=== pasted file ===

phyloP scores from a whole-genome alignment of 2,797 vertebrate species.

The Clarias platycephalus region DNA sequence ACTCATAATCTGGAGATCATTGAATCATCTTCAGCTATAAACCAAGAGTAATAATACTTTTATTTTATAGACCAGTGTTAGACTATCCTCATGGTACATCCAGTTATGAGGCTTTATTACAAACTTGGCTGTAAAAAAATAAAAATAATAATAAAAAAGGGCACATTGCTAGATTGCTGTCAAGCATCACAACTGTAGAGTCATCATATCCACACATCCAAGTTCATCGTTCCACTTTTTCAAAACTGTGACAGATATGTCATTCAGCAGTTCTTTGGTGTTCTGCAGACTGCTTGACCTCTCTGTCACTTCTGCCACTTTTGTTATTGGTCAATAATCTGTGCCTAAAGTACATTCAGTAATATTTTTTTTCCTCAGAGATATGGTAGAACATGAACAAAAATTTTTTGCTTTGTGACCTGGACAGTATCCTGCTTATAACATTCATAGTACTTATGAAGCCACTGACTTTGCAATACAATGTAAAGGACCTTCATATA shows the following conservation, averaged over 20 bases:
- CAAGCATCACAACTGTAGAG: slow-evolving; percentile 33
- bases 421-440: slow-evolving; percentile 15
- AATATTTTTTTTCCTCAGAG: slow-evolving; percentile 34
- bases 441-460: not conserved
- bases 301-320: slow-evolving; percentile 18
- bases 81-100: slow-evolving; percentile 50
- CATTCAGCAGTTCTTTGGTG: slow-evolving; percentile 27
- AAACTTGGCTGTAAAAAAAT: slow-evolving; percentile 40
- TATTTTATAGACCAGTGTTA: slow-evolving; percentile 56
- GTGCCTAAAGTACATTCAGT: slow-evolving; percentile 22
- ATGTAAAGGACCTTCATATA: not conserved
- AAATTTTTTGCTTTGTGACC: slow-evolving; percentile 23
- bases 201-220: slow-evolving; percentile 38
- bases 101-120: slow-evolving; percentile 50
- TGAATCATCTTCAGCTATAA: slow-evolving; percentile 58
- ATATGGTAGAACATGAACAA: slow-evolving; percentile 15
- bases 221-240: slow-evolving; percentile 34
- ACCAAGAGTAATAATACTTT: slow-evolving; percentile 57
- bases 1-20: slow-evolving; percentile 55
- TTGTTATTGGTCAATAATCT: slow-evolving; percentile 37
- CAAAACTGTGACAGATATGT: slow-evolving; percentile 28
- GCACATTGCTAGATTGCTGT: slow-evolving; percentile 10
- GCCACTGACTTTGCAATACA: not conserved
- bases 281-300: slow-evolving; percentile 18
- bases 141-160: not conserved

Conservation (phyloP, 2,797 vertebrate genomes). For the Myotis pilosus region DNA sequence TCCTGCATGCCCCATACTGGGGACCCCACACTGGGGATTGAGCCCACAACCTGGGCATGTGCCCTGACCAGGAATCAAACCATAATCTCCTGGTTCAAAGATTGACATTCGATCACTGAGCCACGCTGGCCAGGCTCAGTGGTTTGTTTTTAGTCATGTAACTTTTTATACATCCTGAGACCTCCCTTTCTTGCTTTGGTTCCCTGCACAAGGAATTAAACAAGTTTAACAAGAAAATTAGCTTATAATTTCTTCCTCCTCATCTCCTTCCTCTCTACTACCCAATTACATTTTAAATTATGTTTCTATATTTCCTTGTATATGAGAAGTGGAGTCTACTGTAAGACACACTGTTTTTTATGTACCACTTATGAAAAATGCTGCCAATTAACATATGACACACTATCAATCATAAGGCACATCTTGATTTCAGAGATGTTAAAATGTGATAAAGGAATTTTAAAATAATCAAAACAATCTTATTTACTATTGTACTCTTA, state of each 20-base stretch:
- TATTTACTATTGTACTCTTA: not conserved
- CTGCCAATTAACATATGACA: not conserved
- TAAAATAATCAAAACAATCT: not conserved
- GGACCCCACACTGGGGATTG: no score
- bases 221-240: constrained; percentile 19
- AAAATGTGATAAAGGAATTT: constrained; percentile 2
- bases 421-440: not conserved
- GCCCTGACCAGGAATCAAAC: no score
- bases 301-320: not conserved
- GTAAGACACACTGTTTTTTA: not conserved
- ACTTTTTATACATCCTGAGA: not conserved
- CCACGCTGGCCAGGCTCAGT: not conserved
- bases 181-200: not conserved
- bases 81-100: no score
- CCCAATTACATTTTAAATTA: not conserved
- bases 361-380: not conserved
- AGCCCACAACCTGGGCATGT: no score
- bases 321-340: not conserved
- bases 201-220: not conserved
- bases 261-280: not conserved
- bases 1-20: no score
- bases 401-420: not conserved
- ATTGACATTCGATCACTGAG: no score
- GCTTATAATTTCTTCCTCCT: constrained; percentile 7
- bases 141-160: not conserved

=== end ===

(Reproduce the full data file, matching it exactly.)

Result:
phyloP scores from a whole-genome alignment of 2,797 vertebrate species.

The Clarias platycephalus region DNA sequence ACTCATAATCTGGAGATCATTGAATCATCTTCAGCTATAAACCAAGAGTAATAATACTTTTATTTTATAGACCAGTGTTAGACTATCCTCATGGTACATCCAGTTATGAGGCTTTATTACAAACTTGGCTGTAAAAAAATAAAAATAATAATAAAAAAGGGCACATTGCTAGATTGCTGTCAAGCATCACAACTGTAGAGTCATCATATCCACACATCCAAGTTCATCGTTCCACTTTTTCAAAACTGTGACAGATATGTCATTCAGCAGTTCTTTGGTGTTCTGCAGACTGCTTGACCTCTCTGTCACTTCTGCCACTTTTGTTATTGGTCAATAATCTGTGCCTAAAGTACATTCAGTAATATTTTTTTTCCTCAGAGATATGGTAGAACATGAACAAAAATTTTTTGCTTTGTGACCTGGACAGTATCCTGCTTATAACATTCATAGTACTTATGAAGCCACTGACTTTGCAATACAATGTAAAGGACCTTCATATA shows the following conservation, averaged over 20 bases:
- CAAGCATCACAACTGTAGAG: slow-evolving; percentile 33
- bases 421-440: slow-evolving; percentile 15
- AATATTTTTTTTCCTCAGAG: slow-evolving; percentile 34
- bases 441-460: not conserved
- bases 301-320: slow-evolving; percentile 18
- bases 81-100: slow-evolving; percentile 50
- CATTCAGCAGTTCTTTGGTG: slow-evolving; percentile 27
- AAACTTGGCTGTAAAAAAAT: slow-evolving; percentile 40
- TATTTTATAGACCAGTGTTA: slow-evolving; percentile 56
- GTGCCTAAAGTACATTCAGT: slow-evolving; percentile 22
- ATGTAAAGGACCTTCATATA: not conserved
- AAATTTTTTGCTTTGTGACC: slow-evolving; percentile 23
- bases 201-220: slow-evolving; percentile 38
- bases 101-120: slow-evolving; percentile 50
- TGAATCATCTTCAGCTATAA: slow-evolving; percentile 58
- ATATGGTAGAACATGAACAA: slow-evolving; percentile 15
- bases 221-240: slow-evolving; percentile 34
- ACCAAGAGTAATAATACTTT: slow-evolving; percentile 57
- bases 1-20: slow-evolving; percentile 55
- TTGTTATTGGTCAATAATCT: slow-evolving; percentile 37
- CAAAACTGTGACAGATATGT: slow-evolving; percentile 28
- GCACATTGCTAGATTGCTGT: slow-evolving; percentile 10
- GCCACTGACTTTGCAATACA: not conserved
- bases 281-300: slow-evolving; percentile 18
- bases 141-160: not conserved

Conservation (phyloP, 2,797 vertebrate genomes). For the Myotis pilosus region DNA sequence TCCTGCATGCCCCATACTGGGGACCCCACACTGGGGATTGAGCCCACAACCTGGGCATGTGCCCTGACCAGGAATCAAACCATAATCTCCTGGTTCAAAGATTGACATTCGATCACTGAGCCACGCTGGCCAGGCTCAGTGGTTTGTTTTTAGTCATGTAACTTTTTATACATCCTGAGACCTCCCTTTCTTGCTTTGGTTCCCTGCACAAGGAATTAAACAAGTTTAACAAGAAAATTAGCTTATAATTTCTTCCTCCTCATCTCCTTCCTCTCTACTACCCAATTACATTTTAAATTATGTTTCTATATTTCCTTGTATATGAGAAGTGGAGTCTACTGTAAGACACACTGTTTTTTATGTACCACTTATGAAAAATGCTGCCAATTAACATATGACACACTATCAATCATAAGGCACATCTTGATTTCAGAGATGTTAAAATGTGATAAAGGAATTTTAAAATAATCAAAACAATCTTATTTACTATTGTACTCTTA, state of each 20-base stretch:
- TATTTACTATTGTACTCTTA: not conserved
- CTGCCAATTAACATATGACA: not conserved
- TAAAATAATCAAAACAATCT: not conserved
- GGACCCCACACTGGGGATTG: no score
- bases 221-240: constrained; percentile 19
- AAAATGTGATAAAGGAATTT: constrained; percentile 2
- bases 421-440: not conserved
- GCCCTGACCAGGAATCAAAC: no score
- bases 301-320: not conserved
- GTAAGACACACTGTTTTTTA: not conserved
- ACTTTTTATACATCCTGAGA: not conserved
- CCACGCTGGCCAGGCTCAGT: not conserved
- bases 181-200: not conserved
- bases 81-100: no score
- CCCAATTACATTTTAAATTA: not conserved
- bases 361-380: not conserved
- AGCCCACAACCTGGGCATGT: no score
- bases 321-340: not conserved
- bases 201-220: not conserved
- bases 261-280: not conserved
- bases 1-20: no score
- bases 401-420: not conserved
- ATTGACATTCGATCACTGAG: no score
- GCTTATAATTTCTTCCTCCT: constrained; percentile 7
- bases 141-160: not conserved